In one example, a mixed class of boys and girls were asked by the AIDS Foundation if they had masturbated lately and were given condoms and strawberry-flavoured lubricant. They were also given a leaflet featuring graphic pictures, terms including “c*ck” and “w*nk”, and advice on the best condoms. Reports last year highlighted that children as young as 12 are being taught about oral sex and told it’s acceptable to play with a girl’s private parts as long as “she’s okay with it”. In other cases, 14-year-old girls are being taught how to put condoms on plastic penises, and one female teacher imitated the noises she made during org*sm to her class of 15-year-olds. One concerned father took his 12-year-old son out of a sex education class at his all-boy school after he came home upset about what had happened during one of the lessons. It included a question-and-answer session that focused on, “I have learned that my girlfriend has a thing called a clit*ris. I really want to play with it. Is that okay?” The answer was: “Yes, if you ask her and she’s okay with it.”The survey was conducted by Curia, the polling firm run by Mr David Farrar, the firm which believes:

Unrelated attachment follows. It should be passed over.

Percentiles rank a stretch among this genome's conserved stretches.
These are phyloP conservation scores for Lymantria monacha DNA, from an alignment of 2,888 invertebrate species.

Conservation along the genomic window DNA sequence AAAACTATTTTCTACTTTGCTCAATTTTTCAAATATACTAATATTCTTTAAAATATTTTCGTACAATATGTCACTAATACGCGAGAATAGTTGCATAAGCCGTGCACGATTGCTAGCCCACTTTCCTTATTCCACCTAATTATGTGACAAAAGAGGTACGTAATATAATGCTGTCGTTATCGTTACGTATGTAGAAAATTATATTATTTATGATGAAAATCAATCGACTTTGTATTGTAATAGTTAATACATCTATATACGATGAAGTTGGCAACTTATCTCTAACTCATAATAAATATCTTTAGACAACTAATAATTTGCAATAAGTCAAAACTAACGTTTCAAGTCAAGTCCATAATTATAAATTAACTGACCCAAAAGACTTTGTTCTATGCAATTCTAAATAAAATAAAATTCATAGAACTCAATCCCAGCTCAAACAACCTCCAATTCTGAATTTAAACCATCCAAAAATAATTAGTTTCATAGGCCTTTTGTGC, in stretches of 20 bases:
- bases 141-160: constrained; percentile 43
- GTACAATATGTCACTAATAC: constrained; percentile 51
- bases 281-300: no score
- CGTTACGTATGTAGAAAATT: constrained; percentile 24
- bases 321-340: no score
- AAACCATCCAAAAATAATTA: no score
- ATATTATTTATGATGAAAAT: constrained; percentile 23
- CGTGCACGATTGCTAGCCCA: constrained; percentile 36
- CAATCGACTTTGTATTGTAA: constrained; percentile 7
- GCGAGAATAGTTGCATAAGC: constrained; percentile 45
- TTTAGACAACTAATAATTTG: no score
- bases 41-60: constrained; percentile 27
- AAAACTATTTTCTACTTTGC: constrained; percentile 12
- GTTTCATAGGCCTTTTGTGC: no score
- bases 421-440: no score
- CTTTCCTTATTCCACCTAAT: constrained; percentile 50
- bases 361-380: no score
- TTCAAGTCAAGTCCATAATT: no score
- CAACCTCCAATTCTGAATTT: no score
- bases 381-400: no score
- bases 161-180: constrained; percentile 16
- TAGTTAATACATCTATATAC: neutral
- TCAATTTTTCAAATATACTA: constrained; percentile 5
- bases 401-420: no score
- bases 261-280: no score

polling is an art, as well as a science. The most essential aspect to any poll is taking the time to understand the key drivers for clients, and ensuring the questions asked will be of maximum value.Clearly, maximum value was achieved in this case but what are the key drivers for Mr Bob McCoskrie, National Director of Family First NZ? An unhealthy obsession with what goes on in other people's knickers, it would seem, as well as an extraordinary squeamishness about the terminology: it is not just rude works like c*ck, w*nk or S*ntorum that offend B*b, but accepted medical terms like org*sm, clit*ris or possibly kn*e. For Mr Farrar, taking the time to understand Mr McC*skrie must have been challenging.
Here are some otters chasing a butterfly, courtesy of Ever So Strange: